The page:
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Cannabidiol (CBD) FAQ

Cannabidiol, commonly called CBD, is a substance that comes from the plant Cannabis sativa. Another common chemical that comes from this plant is delta-9-tetrahydrocannabinol, or THC, which is commonly known for its intoxicating effects that make people ‘high,'

Cannabis has been used for many years for medical purposes, and many people use cannabis products such as CBD for musculoskeletal pain. This article answers some frequently asked questions about the use of CBD to help inform your treatment decisions.

Many people use CBD products as an alternative to oral medications to relieve musculoskeletal pain.

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Q: How are CBD products thought to work?

 A: The exact mechanism by which CBD works is not entirely known — meaning doctors and scientists have not yet determined how or why CBD may help relieve pain.

There are 2 types of receptors in the body that detect cannabis products. The type II receptors are located throughout the body and are thought to be activated (turned on) when CBD comes into contact with them. By turning on these receptors, the body’s inflammatory chemicals do not function properly in that area, which in theory prevents inflammation and decreases pain.

Q: What forms of CBD are available?

 A: CBD for medical use is available mostly in three forms: cream, gel, or oil.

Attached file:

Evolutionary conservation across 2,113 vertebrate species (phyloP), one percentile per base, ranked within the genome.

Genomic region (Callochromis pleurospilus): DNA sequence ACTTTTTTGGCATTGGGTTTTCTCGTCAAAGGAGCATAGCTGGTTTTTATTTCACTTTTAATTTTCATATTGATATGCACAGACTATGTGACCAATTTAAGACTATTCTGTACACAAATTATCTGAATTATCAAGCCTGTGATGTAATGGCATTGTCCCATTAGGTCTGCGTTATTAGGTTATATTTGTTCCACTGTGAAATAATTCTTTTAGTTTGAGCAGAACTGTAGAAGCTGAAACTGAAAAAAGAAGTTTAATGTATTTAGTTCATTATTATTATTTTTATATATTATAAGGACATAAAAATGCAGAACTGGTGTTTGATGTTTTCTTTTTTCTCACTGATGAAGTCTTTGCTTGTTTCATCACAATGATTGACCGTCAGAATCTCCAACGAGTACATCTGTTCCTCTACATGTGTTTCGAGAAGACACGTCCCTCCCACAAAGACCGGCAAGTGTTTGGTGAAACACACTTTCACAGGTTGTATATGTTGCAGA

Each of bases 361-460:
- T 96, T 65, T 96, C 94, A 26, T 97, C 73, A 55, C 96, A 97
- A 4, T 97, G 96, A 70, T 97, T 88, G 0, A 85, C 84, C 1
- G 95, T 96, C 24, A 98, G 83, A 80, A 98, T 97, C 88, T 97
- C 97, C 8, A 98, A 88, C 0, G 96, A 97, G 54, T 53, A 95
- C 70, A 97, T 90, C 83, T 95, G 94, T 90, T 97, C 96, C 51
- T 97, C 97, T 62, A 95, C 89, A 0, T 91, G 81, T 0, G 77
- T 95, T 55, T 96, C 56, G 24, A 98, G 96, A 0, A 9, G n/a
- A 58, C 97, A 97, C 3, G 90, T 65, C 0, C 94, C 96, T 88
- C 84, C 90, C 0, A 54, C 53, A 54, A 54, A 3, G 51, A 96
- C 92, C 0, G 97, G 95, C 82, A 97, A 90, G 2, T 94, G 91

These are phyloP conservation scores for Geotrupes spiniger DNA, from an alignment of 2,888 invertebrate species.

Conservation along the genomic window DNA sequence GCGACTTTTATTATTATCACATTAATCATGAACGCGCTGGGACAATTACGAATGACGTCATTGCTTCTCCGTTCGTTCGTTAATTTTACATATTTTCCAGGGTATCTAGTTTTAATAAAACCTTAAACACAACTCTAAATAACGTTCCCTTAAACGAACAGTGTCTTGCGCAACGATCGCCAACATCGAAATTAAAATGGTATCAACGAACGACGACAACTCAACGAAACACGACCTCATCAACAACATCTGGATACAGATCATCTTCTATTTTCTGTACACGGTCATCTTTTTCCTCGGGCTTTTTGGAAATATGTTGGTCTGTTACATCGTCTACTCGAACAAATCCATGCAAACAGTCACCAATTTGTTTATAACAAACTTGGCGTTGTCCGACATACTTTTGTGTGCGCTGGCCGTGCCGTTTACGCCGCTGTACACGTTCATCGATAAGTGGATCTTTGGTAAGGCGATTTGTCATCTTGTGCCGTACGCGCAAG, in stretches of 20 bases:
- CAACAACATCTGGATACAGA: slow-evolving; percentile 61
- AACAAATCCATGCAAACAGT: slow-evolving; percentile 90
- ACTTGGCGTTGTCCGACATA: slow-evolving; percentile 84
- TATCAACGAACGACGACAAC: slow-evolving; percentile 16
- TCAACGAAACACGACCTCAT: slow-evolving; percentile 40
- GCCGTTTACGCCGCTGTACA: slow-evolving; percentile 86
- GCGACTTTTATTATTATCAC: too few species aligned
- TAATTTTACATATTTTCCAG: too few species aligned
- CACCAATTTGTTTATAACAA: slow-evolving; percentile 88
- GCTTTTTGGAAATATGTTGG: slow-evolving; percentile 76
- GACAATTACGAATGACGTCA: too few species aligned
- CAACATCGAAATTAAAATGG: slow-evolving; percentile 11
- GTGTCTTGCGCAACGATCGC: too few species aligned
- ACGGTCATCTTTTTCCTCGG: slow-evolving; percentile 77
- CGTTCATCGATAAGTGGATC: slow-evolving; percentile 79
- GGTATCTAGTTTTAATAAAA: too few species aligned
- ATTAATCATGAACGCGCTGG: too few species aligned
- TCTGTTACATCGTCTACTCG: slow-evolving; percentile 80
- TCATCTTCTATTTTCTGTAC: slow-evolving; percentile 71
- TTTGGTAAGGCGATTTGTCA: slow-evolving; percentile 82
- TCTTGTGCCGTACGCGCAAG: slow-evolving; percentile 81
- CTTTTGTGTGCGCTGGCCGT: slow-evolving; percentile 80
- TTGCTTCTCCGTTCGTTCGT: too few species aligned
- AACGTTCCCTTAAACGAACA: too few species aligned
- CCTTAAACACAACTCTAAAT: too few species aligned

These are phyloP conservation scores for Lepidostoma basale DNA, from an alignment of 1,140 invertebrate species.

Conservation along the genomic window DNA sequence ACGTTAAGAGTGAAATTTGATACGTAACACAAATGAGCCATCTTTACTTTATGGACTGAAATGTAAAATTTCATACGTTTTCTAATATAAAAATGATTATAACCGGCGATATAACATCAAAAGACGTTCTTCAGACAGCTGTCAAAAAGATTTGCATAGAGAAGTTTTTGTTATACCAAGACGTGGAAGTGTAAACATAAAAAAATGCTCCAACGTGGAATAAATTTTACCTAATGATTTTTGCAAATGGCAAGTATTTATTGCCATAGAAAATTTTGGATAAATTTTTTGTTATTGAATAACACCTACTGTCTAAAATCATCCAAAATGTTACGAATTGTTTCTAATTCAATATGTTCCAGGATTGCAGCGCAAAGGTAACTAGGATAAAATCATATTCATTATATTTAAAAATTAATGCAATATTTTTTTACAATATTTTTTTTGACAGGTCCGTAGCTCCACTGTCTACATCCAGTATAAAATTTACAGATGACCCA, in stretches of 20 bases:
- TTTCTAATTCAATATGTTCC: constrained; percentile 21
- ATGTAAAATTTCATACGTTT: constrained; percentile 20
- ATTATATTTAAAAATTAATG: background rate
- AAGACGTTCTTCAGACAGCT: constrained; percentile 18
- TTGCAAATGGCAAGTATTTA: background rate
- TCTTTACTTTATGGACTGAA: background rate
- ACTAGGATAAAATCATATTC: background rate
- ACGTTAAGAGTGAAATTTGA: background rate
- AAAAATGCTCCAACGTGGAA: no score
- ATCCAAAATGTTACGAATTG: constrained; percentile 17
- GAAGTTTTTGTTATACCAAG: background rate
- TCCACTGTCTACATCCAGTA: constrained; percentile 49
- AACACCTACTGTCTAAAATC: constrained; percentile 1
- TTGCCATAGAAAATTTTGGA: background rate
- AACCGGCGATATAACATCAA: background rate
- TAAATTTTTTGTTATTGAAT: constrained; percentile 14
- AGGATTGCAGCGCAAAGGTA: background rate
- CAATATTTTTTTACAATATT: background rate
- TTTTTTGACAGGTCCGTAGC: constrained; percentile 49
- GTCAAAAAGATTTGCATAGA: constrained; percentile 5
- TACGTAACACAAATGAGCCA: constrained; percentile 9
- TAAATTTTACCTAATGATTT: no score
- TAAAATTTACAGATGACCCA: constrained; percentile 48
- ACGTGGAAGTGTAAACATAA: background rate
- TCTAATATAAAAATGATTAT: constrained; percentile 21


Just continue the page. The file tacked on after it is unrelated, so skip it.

• The cream and gel may be rubbed onto the area to be treated.
  • The oil may be put into a drink or on food, rubbed onto a treatment area, or put directly under the tongue.

CBD oil may be put into a drink or on food. 

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These CBD products are available over the counter and do not require a prescription. There is currently no CBD product approved by the Food and Drug Administration (FDA) for pain.

Q: What does scientific evidence say about the effectiveness of CBD products? Do CBD products really help with pain?

A: Because relatively few high-quality studies have been done, current evidence is inconclusive regarding how effective CBD products are in treating pain.

Studies have been published looking at CBD for  various types of arthritis; muscle soreness; recovery; acute pain; and chronic pain. For the most part, these studies have shown no difference between CBD and placebo when it comes to improving pain.

Q: Are CBD products safe to use? What are potential risks?

A: CBD is not addictive and is considered safe in low doses. CBD may cause some side effects, including:

  • Anemia
  • Diarrhea
  • Drowsiness
  • Dry mouth
  • Infection
  • Irritability
  • Liver problems
  • Nausea
  • Problems with sleep

CBD may also change how medications work with your body. Some medications (prescription and over-the-counter) may increase in concentration (strength) due to CBD, which can cause an increase in the effects (and side effects) of those medicines. Your doctor may need to adjust your prescriptions due to the effects of CBD.

One other concern is quality control. CBD is currently not regulated like other medical products; as a result, there are risks of quality control issues related to potential mishandling or contamination. Given the lower-regulation environment of CBD, it is difficult to ensure consistent quality. If issues arise that compromise quality and safety, this could potentially lead to people having adverse (bad) reactions or outcomes.

Q: With so many CBD choices, how do I know I am using a quality product?

A: It can be challenging to find a quality CBD product.